This is part one of a three-part series discussing the composition, importance, intent, and process of branding.

In definition, a brand is a name, symbol, or design that identifies and differentiates a product, service, or organization from its competition. The act of branding is defined as the marketing strategies and practices employed to define, differentiate, and express your unique value proposition.

Removing the marketing jargon, a brand is a promise you make to your customers. It’s comprised of who you are, who you aspire to be, and who people perceive you to be. In essence, your brand is your reputation. It precedes you. It follows you. It is the personification of your organization. Jeff Bezos, CEO of Amazon, said, “A brand for a company is like a reputation for a person. You earn reputation by trying to do hard things well. People notice that over time. I don’t think there are any shortcuts.”

Most people define a brand or branding as simply the visual formation of the logo, colors, typography, iconography, and other perceivable elements. However, these elements are only the final components of brand development. Prior to creating any visual representation of your organization, there five elements that must be established in order to define its purpose and story.  

Brand Position

In short: Your intent / What you do, for whom and how you do it

The brand position is a statement that defines the core components of your brand strategy. (No big deal, right? It’s ONLY the most important and most difficult piece of the puzzle.) It is an essential element of any strong brand because it defines what you do, who you serve, and how you differentiate your organization from the competition.

Here’s an easy way to break it down into actionable elements:

  • What: The only [category]
  • How: that [differentiation characteristic(s)]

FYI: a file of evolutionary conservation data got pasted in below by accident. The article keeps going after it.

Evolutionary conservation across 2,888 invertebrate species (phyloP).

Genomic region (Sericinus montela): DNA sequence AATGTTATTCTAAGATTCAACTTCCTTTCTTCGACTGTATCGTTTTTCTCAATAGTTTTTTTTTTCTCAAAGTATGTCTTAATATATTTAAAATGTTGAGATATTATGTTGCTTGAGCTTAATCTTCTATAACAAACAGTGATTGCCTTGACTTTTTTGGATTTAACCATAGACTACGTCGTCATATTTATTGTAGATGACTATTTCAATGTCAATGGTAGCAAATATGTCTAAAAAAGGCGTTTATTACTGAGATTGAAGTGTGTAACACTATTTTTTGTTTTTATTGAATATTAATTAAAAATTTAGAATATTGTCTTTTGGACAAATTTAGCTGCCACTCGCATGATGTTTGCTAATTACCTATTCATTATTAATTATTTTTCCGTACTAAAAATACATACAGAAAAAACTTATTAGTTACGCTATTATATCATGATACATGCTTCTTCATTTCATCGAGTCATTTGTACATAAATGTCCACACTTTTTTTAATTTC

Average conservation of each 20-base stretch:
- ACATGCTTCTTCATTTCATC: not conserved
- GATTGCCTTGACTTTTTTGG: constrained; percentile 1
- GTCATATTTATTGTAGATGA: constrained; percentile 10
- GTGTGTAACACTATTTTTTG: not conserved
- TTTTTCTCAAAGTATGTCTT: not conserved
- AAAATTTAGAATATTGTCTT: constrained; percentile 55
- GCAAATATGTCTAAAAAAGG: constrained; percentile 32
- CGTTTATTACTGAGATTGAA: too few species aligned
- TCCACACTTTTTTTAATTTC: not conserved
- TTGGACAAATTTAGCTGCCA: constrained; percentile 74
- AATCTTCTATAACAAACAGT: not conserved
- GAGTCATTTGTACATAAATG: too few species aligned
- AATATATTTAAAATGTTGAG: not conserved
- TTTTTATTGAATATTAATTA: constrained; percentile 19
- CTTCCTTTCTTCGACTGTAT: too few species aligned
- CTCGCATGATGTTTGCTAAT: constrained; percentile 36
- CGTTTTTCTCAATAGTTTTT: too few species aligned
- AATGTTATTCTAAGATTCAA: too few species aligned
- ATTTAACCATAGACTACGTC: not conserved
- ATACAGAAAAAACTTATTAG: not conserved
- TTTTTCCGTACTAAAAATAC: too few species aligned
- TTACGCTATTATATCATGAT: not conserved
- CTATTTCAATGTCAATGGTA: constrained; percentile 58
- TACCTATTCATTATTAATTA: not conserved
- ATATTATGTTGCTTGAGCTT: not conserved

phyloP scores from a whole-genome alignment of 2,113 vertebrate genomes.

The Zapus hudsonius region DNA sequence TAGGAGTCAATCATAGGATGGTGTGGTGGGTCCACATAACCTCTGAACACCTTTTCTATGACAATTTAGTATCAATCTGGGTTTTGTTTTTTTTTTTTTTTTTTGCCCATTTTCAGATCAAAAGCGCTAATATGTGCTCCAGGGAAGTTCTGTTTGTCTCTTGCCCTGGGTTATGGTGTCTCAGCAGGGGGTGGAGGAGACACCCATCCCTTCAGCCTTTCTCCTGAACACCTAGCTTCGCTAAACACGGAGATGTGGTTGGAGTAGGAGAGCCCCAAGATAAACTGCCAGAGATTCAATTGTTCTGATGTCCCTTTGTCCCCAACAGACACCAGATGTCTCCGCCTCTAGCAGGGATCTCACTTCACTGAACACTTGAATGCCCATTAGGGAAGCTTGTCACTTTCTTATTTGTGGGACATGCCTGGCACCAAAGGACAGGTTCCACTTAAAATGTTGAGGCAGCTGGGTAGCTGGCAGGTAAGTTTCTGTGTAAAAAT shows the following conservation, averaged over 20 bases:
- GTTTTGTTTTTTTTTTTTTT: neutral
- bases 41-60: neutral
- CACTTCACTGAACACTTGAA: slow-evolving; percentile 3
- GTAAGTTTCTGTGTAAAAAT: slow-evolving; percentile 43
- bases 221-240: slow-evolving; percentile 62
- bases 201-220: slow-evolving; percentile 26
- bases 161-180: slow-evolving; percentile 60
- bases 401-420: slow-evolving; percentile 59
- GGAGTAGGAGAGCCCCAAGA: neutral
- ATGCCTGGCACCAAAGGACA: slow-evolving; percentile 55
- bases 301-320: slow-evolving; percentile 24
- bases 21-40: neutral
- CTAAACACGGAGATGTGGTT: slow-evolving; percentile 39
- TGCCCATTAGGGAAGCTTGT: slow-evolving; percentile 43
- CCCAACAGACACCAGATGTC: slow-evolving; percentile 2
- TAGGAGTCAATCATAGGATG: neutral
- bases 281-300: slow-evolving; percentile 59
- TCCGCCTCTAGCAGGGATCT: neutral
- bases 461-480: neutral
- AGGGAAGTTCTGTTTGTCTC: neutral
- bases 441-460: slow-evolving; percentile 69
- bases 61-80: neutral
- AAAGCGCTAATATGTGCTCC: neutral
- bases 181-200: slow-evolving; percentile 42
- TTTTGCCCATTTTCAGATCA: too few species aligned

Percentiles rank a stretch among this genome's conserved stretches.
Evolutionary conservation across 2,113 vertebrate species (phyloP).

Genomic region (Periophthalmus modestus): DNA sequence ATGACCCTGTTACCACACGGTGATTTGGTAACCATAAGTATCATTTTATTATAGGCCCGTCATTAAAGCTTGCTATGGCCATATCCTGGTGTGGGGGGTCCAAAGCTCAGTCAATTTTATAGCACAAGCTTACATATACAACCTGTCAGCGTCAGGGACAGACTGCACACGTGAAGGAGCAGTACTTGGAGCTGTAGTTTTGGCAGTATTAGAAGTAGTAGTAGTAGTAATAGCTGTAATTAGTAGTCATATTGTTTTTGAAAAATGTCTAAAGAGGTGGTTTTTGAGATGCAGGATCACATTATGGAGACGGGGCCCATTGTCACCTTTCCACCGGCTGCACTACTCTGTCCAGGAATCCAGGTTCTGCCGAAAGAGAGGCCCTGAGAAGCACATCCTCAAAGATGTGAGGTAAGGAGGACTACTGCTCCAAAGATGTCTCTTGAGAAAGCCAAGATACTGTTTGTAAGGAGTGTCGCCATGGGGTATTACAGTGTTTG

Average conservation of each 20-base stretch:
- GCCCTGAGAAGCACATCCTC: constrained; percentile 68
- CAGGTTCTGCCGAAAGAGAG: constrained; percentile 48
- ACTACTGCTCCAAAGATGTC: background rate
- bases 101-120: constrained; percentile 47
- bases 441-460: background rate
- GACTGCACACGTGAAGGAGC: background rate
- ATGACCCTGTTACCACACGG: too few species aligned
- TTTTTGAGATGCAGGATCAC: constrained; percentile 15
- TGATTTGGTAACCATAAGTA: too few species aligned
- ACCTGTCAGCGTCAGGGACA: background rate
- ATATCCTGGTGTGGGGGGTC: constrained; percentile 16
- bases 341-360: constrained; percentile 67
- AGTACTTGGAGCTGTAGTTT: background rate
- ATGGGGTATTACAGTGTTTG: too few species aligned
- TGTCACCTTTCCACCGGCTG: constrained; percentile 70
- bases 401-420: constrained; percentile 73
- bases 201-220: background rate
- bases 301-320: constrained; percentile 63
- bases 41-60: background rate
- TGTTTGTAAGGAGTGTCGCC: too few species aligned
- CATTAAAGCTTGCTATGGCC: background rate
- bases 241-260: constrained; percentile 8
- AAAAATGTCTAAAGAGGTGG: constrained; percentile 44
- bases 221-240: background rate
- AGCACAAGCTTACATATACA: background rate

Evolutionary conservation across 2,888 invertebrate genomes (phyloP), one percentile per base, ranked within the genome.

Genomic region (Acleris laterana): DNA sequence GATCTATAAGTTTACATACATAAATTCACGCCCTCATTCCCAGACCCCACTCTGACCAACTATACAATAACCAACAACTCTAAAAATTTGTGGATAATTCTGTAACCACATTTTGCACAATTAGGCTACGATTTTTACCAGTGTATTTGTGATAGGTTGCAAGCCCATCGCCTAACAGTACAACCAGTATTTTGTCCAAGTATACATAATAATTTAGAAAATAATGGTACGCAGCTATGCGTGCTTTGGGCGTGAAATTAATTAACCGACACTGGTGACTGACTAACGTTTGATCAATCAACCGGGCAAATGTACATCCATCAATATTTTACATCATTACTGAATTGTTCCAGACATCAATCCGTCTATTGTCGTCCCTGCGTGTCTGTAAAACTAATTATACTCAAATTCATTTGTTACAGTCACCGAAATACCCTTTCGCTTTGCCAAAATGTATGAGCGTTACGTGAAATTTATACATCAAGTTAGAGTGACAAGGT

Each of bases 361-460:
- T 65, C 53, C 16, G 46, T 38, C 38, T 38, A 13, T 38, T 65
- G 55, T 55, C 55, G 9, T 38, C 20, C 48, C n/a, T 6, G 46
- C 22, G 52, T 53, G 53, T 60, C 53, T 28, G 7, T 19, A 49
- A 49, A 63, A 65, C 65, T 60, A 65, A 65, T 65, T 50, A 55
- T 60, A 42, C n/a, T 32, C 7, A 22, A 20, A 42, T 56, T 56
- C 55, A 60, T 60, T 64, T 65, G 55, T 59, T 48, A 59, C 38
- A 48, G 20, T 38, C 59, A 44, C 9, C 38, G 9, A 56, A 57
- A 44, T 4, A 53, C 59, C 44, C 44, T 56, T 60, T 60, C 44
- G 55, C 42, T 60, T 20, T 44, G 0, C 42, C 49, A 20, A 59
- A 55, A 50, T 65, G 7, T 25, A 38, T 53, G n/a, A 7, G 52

• Who: for [target audience]
  • Where: in [geographic or industry location]
  • Why: who [want/need]
  • When: during [underlying trend]

Once these elements are defined, it becomes easier to develop a brand tagline that speaks to a targeted audience in a unique and authentic way.

Brand Promise

In short: How you aim to connect with your customers

The brand promise communicates the primary human needs satisfied by your brand. It’s an emotional statement intended to humanize the organization. If the brand position consists of the factual information, the brand promise is made up of lofty aspirations, sunshine, and rainbows. To create a brand promise, complete the “we promise…” sentence in a way that does not focus on specific products or the organization itself. Here a few examples to help you get started.

We promise:

  • The ultimate driving experience (BMW).
  • To inspire moments of optimism and uplift (Coca-Cola).
  • To bring inspiration and innovation to every athlete in the world (Nike).

Brand Differentiators

In short: Your unique value proposition / what you have to offer

Why would someone choose your brand over a competitor? This is your differentiator. Also referred to as your unique value proposition or unique selling proposition, this statement should communicate a specific benefit that cannot be replicated by a competitor and which addresses a specific need of your 

customer.

It’s important to note that the differentiation strategy should not be relegated to the marketing team. Standing out in a competitive landscape should be an organizational objective. The marketing message simply serves to communicate 

this information — not define it.

Brand Persona

In short: Tone of messaging and visual representation

Instead of asking, “what is a brand?” a better question may be, “who is a brand?” Just as a brand can have a reputation, it can also have a personality. Humanizing your brand by giving it a persona helps to create a relatable and memorable experience for customers, and doing so can aid internal teams in developing the messaging and overall identity. A brand persona typically takes the form of a list of 3 – 5 traits or one of the 12 archetypes.  

Absolut Vodka: cool, hip, contemporary

Stoli Vodka: intellectual, conservative, classic

Brand Story

In short: An authentic expression of what your brand stands for

A brand story is a truthful narrative about who your brand is and how it impacts the lives of your customers. It is the culmination of all of your branding efforts; therefore, it should include elements of your position, promise, differentiators, and persona, but the most important characteristic of a brand story is authenticity. It should connect your customers and community to the people behind the brand in a real and engaging way. Your brand story should also serve as the foundation for your brand elevator speech and boilerplate.   

If you found this information useful, consider subscribing below to receive weekly updates regarding new content. Next week, we’ll discuss the importance of brand strategy and actionable steps to create and/or elevate your own brand.

 

We would like to thank Whitney Lane for this post, Click Here to check out her website!

 

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